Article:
By Hannah Braisted, solicitor in the Family Law team
Call me an overly-committed family lawyer, but my go-to fun fact (for anyone that will listen) has always been that you cannot legally get married in an outside venue and generally, the formal ceremony will need to take place in a permanently built structure. Any romantic notions of getting formally married in a hot air balloon or on a beach at sunset are quite quickly quashed.
At the moment, a marriage can take place in a number of places, including a Register Office, premises approved by the local authority such as a hotel, or a church of the Church of England. More unusually, a marriage can also take place in the home of one of the intended spouses, if one of those spouses is housebound or detained, for example, in prison.
The Local Authority can approve premises other than Register Offices for civil marriages, however the venue must be regularly open to the public. The general rule is that approved premises will need to be permanently built structures, although it is possible for permanently moored boats to be approved for civil marriage ceremonies. Approval will not be given for open air venues, such as beaches, cruise ships or golf courses.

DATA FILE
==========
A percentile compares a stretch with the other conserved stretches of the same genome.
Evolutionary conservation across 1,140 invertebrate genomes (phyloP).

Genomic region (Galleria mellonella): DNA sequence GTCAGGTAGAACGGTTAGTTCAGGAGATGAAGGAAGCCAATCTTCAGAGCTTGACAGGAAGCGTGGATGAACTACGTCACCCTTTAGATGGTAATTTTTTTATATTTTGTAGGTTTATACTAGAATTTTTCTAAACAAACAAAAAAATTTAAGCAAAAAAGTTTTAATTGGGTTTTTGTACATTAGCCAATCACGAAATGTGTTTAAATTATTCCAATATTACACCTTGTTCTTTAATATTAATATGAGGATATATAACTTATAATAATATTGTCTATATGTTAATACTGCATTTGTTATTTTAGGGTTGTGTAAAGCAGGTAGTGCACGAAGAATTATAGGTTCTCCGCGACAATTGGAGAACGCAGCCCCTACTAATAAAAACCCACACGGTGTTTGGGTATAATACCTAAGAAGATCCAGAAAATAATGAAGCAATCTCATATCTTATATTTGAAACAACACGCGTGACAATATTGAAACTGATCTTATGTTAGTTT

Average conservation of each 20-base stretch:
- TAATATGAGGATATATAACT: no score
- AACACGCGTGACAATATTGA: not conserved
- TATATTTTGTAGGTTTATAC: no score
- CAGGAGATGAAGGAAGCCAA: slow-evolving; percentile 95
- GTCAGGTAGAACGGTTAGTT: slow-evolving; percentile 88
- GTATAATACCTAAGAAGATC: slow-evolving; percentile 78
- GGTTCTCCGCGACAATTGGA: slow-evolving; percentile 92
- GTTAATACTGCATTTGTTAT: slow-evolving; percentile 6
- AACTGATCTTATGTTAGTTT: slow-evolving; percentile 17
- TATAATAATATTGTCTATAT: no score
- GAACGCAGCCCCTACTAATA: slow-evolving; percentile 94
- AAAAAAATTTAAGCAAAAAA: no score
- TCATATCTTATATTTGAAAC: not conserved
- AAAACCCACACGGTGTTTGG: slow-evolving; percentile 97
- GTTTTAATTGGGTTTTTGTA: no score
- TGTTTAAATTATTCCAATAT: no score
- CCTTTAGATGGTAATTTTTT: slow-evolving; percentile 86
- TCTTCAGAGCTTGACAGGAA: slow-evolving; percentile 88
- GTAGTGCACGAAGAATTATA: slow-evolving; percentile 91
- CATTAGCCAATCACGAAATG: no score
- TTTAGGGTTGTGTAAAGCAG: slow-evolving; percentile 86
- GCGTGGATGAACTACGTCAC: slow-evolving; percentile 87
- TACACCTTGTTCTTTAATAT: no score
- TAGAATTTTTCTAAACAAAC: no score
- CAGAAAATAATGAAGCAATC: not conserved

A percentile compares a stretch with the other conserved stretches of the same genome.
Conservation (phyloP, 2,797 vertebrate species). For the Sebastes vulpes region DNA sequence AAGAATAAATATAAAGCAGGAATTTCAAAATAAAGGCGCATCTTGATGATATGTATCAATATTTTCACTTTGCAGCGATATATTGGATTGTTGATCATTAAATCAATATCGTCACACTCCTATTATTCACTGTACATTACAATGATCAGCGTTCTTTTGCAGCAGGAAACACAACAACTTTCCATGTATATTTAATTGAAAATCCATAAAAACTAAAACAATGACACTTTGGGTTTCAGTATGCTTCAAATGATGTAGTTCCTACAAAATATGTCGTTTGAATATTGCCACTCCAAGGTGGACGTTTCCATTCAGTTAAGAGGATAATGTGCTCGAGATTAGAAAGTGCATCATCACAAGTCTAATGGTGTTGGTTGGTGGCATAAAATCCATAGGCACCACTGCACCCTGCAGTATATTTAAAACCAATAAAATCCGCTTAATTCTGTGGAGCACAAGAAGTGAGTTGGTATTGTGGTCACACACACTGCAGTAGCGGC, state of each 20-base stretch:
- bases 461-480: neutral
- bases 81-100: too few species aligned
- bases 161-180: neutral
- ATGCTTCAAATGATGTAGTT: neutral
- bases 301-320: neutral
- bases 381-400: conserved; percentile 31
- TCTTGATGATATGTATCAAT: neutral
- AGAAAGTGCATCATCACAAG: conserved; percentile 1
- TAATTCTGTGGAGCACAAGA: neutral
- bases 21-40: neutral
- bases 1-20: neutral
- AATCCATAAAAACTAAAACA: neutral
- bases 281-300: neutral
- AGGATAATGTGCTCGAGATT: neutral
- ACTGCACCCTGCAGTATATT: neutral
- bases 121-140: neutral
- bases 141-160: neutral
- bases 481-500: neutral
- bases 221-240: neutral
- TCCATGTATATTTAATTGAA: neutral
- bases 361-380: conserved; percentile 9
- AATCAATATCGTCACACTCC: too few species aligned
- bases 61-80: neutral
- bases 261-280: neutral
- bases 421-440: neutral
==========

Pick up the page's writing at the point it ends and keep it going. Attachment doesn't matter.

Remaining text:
England and Wales seem to be one step behind the rest of the United Kingdom in this regard. There are no location restrictions for Scottish weddings and in Northern Ireland, there are no restrictions for the location of religious marriages, although civil marriages can only take place in approved venues.
However, it was announced this week that civil weddings and civil partnerships will be permitted to take place outdoors for the first time in England and Wales. Religious ceremonies, other than Jewish and Quaker ceremonies, will continue to take place indoors. There is set to be a ‘trial period’ from July 2021 to April 2022, following which there will be a consultation to decide whether the change should be made permanent. There are also plans to allow religious marriages to take place outdoors, although we are yet to see any developments in this area.
In a world where approximately 75% of non-religious weddings now take place on approved premises, the change in the law should give couples the freedom to choose a wedding venue best suited to them. At the same time, this is a welcome development for the wedding venues, who have massively suffered over the last year as a result of Covid-19.
"A couple's wedding day is one of the most special times in their lives and this change will allow them to celebrate it the way that they want. At the same time, this step will support the marriage sector by providing greater choice and helping venues to meet demand for larger ceremonies." Robert Buckland, Justice Secretary